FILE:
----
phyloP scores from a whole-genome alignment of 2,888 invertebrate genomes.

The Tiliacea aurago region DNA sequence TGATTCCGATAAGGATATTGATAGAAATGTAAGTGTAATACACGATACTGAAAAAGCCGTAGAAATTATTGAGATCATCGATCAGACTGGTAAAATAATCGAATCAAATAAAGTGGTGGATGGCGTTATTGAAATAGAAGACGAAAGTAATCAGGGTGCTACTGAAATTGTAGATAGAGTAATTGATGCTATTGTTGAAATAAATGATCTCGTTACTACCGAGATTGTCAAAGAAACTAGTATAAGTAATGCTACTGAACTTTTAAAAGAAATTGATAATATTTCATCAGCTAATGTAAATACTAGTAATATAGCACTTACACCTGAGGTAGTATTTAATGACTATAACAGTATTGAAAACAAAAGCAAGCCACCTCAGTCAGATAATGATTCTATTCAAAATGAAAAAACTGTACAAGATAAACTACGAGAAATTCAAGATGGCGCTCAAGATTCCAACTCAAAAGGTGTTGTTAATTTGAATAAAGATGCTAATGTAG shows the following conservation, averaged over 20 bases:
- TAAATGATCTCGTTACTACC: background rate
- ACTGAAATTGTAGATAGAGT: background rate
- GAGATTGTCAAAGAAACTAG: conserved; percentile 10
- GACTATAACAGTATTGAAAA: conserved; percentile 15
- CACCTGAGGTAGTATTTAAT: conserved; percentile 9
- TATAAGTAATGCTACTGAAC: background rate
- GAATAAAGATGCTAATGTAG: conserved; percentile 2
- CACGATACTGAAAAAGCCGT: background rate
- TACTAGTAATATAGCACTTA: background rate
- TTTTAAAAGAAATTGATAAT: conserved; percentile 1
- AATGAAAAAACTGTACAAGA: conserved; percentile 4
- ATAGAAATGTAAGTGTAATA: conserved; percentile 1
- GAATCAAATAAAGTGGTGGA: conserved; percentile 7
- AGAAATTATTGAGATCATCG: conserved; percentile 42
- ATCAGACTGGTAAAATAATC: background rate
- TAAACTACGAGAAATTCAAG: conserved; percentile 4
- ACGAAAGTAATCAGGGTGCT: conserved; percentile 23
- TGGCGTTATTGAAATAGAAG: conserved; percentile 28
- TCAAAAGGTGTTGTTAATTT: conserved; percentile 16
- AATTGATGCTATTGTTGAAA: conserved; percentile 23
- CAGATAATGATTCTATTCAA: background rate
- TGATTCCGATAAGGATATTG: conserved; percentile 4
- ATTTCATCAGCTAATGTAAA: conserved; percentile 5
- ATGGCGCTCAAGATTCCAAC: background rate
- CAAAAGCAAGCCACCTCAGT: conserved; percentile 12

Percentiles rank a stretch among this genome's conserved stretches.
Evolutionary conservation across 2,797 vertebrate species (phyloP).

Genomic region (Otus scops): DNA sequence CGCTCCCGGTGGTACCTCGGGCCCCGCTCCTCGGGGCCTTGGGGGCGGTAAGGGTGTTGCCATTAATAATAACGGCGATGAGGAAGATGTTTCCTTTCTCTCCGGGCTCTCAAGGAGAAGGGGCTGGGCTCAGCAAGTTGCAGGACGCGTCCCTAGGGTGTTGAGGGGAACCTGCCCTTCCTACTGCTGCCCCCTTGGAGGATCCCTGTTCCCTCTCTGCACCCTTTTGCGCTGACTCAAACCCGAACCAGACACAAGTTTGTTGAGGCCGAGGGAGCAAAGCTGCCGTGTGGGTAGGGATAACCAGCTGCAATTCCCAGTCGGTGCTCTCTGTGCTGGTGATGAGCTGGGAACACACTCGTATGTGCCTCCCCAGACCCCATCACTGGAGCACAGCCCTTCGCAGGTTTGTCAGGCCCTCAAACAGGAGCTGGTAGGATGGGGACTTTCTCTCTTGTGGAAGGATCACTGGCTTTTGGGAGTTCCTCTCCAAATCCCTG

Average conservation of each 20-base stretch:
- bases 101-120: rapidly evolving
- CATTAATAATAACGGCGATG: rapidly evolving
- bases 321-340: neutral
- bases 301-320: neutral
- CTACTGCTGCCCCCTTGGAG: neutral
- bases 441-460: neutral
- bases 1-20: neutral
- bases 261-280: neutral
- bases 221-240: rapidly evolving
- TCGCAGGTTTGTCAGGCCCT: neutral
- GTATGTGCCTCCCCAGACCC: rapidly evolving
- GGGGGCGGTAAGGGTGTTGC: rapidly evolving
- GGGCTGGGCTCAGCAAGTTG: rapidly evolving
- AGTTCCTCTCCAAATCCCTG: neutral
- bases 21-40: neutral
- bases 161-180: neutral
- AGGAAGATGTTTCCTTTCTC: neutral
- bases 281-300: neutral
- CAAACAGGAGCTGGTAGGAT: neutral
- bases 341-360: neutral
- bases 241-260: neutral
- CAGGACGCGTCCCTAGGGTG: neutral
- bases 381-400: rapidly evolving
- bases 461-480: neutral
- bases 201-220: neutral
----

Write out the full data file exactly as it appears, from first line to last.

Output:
phyloP scores from a whole-genome alignment of 2,888 invertebrate genomes.

The Tiliacea aurago region DNA sequence TGATTCCGATAAGGATATTGATAGAAATGTAAGTGTAATACACGATACTGAAAAAGCCGTAGAAATTATTGAGATCATCGATCAGACTGGTAAAATAATCGAATCAAATAAAGTGGTGGATGGCGTTATTGAAATAGAAGACGAAAGTAATCAGGGTGCTACTGAAATTGTAGATAGAGTAATTGATGCTATTGTTGAAATAAATGATCTCGTTACTACCGAGATTGTCAAAGAAACTAGTATAAGTAATGCTACTGAACTTTTAAAAGAAATTGATAATATTTCATCAGCTAATGTAAATACTAGTAATATAGCACTTACACCTGAGGTAGTATTTAATGACTATAACAGTATTGAAAACAAAAGCAAGCCACCTCAGTCAGATAATGATTCTATTCAAAATGAAAAAACTGTACAAGATAAACTACGAGAAATTCAAGATGGCGCTCAAGATTCCAACTCAAAAGGTGTTGTTAATTTGAATAAAGATGCTAATGTAG shows the following conservation, averaged over 20 bases:
- TAAATGATCTCGTTACTACC: background rate
- ACTGAAATTGTAGATAGAGT: background rate
- GAGATTGTCAAAGAAACTAG: conserved; percentile 10
- GACTATAACAGTATTGAAAA: conserved; percentile 15
- CACCTGAGGTAGTATTTAAT: conserved; percentile 9
- TATAAGTAATGCTACTGAAC: background rate
- GAATAAAGATGCTAATGTAG: conserved; percentile 2
- CACGATACTGAAAAAGCCGT: background rate
- TACTAGTAATATAGCACTTA: background rate
- TTTTAAAAGAAATTGATAAT: conserved; percentile 1
- AATGAAAAAACTGTACAAGA: conserved; percentile 4
- ATAGAAATGTAAGTGTAATA: conserved; percentile 1
- GAATCAAATAAAGTGGTGGA: conserved; percentile 7
- AGAAATTATTGAGATCATCG: conserved; percentile 42
- ATCAGACTGGTAAAATAATC: background rate
- TAAACTACGAGAAATTCAAG: conserved; percentile 4
- ACGAAAGTAATCAGGGTGCT: conserved; percentile 23
- TGGCGTTATTGAAATAGAAG: conserved; percentile 28
- TCAAAAGGTGTTGTTAATTT: conserved; percentile 16
- AATTGATGCTATTGTTGAAA: conserved; percentile 23
- CAGATAATGATTCTATTCAA: background rate
- TGATTCCGATAAGGATATTG: conserved; percentile 4
- ATTTCATCAGCTAATGTAAA: conserved; percentile 5
- ATGGCGCTCAAGATTCCAAC: background rate
- CAAAAGCAAGCCACCTCAGT: conserved; percentile 12

Percentiles rank a stretch among this genome's conserved stretches.
Evolutionary conservation across 2,797 vertebrate species (phyloP).

Genomic region (Otus scops): DNA sequence CGCTCCCGGTGGTACCTCGGGCCCCGCTCCTCGGGGCCTTGGGGGCGGTAAGGGTGTTGCCATTAATAATAACGGCGATGAGGAAGATGTTTCCTTTCTCTCCGGGCTCTCAAGGAGAAGGGGCTGGGCTCAGCAAGTTGCAGGACGCGTCCCTAGGGTGTTGAGGGGAACCTGCCCTTCCTACTGCTGCCCCCTTGGAGGATCCCTGTTCCCTCTCTGCACCCTTTTGCGCTGACTCAAACCCGAACCAGACACAAGTTTGTTGAGGCCGAGGGAGCAAAGCTGCCGTGTGGGTAGGGATAACCAGCTGCAATTCCCAGTCGGTGCTCTCTGTGCTGGTGATGAGCTGGGAACACACTCGTATGTGCCTCCCCAGACCCCATCACTGGAGCACAGCCCTTCGCAGGTTTGTCAGGCCCTCAAACAGGAGCTGGTAGGATGGGGACTTTCTCTCTTGTGGAAGGATCACTGGCTTTTGGGAGTTCCTCTCCAAATCCCTG

Average conservation of each 20-base stretch:
- bases 101-120: rapidly evolving
- CATTAATAATAACGGCGATG: rapidly evolving
- bases 321-340: neutral
- bases 301-320: neutral
- CTACTGCTGCCCCCTTGGAG: neutral
- bases 441-460: neutral
- bases 1-20: neutral
- bases 261-280: neutral
- bases 221-240: rapidly evolving
- TCGCAGGTTTGTCAGGCCCT: neutral
- GTATGTGCCTCCCCAGACCC: rapidly evolving
- GGGGGCGGTAAGGGTGTTGC: rapidly evolving
- GGGCTGGGCTCAGCAAGTTG: rapidly evolving
- AGTTCCTCTCCAAATCCCTG: neutral
- bases 21-40: neutral
- bases 161-180: neutral
- AGGAAGATGTTTCCTTTCTC: neutral
- bases 281-300: neutral
- CAAACAGGAGCTGGTAGGAT: neutral
- bases 341-360: neutral
- bases 241-260: neutral
- CAGGACGCGTCCCTAGGGTG: neutral
- bases 381-400: rapidly evolving
- bases 461-480: neutral
- bases 201-220: neutral